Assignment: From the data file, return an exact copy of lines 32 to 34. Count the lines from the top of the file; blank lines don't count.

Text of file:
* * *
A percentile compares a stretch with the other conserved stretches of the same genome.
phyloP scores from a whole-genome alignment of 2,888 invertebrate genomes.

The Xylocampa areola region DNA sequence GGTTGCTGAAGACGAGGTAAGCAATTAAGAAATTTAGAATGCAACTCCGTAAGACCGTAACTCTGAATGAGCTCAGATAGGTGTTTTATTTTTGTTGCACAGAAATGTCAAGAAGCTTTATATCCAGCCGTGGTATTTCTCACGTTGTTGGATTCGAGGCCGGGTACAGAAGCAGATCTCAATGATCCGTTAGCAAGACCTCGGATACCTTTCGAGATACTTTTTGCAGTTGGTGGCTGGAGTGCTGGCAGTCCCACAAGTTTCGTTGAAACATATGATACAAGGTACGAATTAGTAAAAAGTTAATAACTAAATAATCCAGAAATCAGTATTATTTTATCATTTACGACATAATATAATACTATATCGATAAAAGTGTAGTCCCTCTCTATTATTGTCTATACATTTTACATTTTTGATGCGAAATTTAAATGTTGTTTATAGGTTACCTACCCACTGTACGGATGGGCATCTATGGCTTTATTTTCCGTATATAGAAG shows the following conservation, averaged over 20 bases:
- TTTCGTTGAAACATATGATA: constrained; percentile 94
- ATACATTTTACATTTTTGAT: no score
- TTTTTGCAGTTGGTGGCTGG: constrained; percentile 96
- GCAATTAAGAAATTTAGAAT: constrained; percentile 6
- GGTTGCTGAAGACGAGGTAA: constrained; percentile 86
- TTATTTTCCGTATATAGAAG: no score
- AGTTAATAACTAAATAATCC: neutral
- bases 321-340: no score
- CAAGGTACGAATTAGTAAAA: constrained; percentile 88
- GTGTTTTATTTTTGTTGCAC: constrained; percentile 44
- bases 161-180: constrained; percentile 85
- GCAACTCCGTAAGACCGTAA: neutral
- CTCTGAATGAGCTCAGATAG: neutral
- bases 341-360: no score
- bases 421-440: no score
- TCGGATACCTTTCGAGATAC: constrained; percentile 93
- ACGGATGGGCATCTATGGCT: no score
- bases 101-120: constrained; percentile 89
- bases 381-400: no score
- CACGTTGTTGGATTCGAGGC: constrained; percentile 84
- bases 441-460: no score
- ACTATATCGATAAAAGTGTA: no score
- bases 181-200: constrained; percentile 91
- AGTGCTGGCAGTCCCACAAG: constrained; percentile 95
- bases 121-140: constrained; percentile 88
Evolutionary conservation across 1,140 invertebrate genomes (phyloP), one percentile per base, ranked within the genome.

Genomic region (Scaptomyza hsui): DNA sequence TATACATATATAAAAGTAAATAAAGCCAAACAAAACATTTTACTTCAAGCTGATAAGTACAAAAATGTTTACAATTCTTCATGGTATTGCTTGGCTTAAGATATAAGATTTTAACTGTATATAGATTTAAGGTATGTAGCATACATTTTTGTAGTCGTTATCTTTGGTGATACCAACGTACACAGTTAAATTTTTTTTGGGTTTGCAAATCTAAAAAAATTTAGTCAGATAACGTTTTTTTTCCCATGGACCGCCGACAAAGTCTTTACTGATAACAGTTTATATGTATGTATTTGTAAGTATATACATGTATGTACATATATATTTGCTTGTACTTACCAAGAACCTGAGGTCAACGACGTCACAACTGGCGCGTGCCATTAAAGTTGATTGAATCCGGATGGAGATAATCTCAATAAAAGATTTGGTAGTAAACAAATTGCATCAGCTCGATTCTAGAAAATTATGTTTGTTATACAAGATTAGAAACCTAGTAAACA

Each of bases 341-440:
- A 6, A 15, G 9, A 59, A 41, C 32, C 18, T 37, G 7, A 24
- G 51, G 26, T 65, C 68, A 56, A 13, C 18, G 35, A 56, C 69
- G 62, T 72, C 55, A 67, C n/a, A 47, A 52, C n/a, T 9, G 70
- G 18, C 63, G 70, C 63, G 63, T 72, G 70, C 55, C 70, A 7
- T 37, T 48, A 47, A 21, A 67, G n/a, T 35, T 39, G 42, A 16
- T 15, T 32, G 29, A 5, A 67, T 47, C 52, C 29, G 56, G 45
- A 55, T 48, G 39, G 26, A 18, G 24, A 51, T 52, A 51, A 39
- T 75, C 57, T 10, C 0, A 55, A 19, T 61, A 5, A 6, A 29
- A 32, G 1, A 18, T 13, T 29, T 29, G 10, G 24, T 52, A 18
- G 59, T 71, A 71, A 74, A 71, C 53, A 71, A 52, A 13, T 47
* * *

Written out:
- A 6, A 15, G 9, A 59, A 41, C 32, C 18, T 37, G 7, A 24
- G 51, G 26, T 65, C 68, A 56, A 13, C 18, G 35, A 56, C 69
- G 62, T 72, C 55, A 67, C n/a, A 47, A 52, C n/a, T 9, G 70